By Gillian McKenzie
PROPOSED legislation which could effectively ‘break’ the beer tie has divided opinion across the industry.
‘New clause two’, which was tabled by Greg Mulholland, chair of the All-Party Parliamentary Save the Pub Group, states that pubcos with 500 or more pubs and at least one tenanted or leased pub, will have to offer a market rent only option, meaning the tenant would be able to purchase beer and other products from any supplier. It will be added to the pubs code in the Small Business, Enterprise and Employment Bill after 284 MPs voted in favour; there were 269 votes against.
Measures outlined in the Bill will currently only apply to premises licensed under the Licensing Act 2003 (England and Wales); however, campaigners for pubco reform north of the border have called on the Scottish Government to match Westminster’s proposals.
Lynn Adams, who runs The George bar in Hamilton and is a long-standing campaigner for pubco reform, welcomed the inclusion of a market rent only option. “I am delighted after all these years the beer tie will effectively be broken,” she said.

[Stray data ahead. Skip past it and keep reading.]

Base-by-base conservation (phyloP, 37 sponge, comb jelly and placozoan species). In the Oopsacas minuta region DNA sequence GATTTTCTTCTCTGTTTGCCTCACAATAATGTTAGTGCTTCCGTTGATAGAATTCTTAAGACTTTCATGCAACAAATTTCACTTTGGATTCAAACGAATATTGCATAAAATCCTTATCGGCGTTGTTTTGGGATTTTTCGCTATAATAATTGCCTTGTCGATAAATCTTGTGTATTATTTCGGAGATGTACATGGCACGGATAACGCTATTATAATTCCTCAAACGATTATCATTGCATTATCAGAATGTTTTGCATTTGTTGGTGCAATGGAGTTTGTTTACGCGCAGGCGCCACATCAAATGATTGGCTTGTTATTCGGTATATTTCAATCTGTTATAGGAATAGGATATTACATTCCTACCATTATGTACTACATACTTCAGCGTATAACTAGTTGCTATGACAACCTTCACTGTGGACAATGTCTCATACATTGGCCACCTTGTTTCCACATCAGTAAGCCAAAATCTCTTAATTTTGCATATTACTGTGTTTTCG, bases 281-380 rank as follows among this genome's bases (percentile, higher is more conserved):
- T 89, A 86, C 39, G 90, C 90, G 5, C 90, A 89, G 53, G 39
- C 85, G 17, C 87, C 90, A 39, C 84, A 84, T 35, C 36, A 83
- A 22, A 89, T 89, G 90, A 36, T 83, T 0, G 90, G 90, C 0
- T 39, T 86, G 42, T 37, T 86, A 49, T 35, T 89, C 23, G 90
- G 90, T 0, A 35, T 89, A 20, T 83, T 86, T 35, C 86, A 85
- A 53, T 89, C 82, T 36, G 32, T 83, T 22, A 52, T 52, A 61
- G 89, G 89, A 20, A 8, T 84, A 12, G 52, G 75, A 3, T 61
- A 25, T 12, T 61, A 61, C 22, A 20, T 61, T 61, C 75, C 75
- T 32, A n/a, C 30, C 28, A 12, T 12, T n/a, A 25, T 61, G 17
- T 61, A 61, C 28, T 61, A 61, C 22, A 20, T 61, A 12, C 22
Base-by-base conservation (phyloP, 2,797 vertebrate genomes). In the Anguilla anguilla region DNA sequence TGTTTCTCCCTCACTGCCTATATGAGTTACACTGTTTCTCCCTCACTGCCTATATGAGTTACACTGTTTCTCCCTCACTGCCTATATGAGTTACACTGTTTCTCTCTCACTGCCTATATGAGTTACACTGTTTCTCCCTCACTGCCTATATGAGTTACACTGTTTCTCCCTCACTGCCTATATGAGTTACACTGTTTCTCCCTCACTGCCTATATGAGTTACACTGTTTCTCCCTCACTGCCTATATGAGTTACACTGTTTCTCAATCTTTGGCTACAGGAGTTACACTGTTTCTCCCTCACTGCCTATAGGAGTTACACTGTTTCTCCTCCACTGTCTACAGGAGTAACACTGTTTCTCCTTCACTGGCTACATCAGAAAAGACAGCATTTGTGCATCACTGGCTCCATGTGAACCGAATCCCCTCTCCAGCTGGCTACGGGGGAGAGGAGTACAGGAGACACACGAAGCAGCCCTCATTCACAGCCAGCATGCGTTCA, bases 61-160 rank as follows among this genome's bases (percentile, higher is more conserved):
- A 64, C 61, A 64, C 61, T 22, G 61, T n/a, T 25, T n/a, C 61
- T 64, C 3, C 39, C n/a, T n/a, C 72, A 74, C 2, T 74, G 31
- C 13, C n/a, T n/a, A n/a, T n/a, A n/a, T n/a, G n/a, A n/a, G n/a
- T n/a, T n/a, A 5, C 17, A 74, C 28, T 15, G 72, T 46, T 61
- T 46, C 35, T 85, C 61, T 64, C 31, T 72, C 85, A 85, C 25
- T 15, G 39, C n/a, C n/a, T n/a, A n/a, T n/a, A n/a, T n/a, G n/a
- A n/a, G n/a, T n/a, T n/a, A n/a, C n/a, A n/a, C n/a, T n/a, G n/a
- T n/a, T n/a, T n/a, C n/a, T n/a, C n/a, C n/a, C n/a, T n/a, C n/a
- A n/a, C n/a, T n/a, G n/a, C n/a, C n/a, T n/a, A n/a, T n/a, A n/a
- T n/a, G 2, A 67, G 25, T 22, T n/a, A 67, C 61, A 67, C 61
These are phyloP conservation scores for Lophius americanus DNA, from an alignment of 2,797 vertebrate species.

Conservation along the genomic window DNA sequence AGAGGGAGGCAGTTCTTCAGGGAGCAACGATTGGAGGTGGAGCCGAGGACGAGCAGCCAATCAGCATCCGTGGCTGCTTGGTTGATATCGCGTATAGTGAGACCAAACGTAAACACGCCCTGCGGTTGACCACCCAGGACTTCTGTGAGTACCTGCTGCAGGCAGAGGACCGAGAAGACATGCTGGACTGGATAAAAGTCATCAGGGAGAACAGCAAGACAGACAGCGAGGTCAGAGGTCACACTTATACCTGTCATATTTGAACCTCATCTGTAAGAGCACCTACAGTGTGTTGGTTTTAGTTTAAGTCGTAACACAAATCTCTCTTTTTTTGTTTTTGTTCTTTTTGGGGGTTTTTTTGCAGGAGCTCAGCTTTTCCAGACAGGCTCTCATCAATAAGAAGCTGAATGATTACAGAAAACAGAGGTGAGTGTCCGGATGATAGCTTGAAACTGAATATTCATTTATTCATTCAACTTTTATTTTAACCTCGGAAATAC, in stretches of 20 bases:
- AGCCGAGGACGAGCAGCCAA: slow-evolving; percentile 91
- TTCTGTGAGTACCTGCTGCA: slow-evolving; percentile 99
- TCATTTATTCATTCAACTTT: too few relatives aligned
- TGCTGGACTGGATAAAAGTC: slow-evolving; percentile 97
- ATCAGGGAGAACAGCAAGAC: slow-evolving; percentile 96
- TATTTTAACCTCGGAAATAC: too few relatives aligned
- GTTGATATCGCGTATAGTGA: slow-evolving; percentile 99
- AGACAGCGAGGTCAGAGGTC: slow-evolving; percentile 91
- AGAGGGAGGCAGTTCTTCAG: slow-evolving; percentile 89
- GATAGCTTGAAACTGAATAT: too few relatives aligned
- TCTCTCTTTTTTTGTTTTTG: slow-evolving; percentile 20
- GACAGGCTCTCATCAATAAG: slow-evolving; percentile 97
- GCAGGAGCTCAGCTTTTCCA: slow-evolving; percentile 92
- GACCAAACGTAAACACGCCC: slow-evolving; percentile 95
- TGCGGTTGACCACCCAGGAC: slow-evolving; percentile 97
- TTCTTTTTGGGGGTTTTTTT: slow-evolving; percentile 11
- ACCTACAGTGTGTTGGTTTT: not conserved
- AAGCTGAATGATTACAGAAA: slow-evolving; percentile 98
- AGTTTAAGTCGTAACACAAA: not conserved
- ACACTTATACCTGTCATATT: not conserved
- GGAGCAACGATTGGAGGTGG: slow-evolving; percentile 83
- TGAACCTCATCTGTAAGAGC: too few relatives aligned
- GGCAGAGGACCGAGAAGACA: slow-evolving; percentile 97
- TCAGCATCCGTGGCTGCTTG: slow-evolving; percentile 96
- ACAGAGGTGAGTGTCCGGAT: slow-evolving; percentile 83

“It will give tenants more financial control over their business. It’s a great result; and if we can carry it forward to Scottish tenants it will be an excellent result.”
CAMRA chief executive Tim Page also welcomed the new measure, saying it will “empower licensees to choose between a tied agreement and a market rent only agreement that will allow them to buy beer on the open market”.
However, pubcos have criticised the amendment.
David Forde, managing director of Heineken, which owns Star Pubs & Bars, said the change would “make it more difficult for people to enter the market and own their own pub”.
“If enacted, the market rent only option would effectively break the beer tie, threaten vital investment and damage pubs,” said Forde.
Punch Taverns said, should it become law, the amended Bill would have “significant adverse consequences” for pubs.
“We believe that the amendment would be likely to have the effect of reducing pub investment, reducing consumer choice and exposing tenants to higher fixed rents, reduced levels of support and greater risk of failure,” it said in a statement.
BBPA chief executive Brigid Simmonds said: “There are serious legal and competition issues which must be faced as it rides roughshod over what are previously agreed contracts, and creates an unworkable two-tier market.”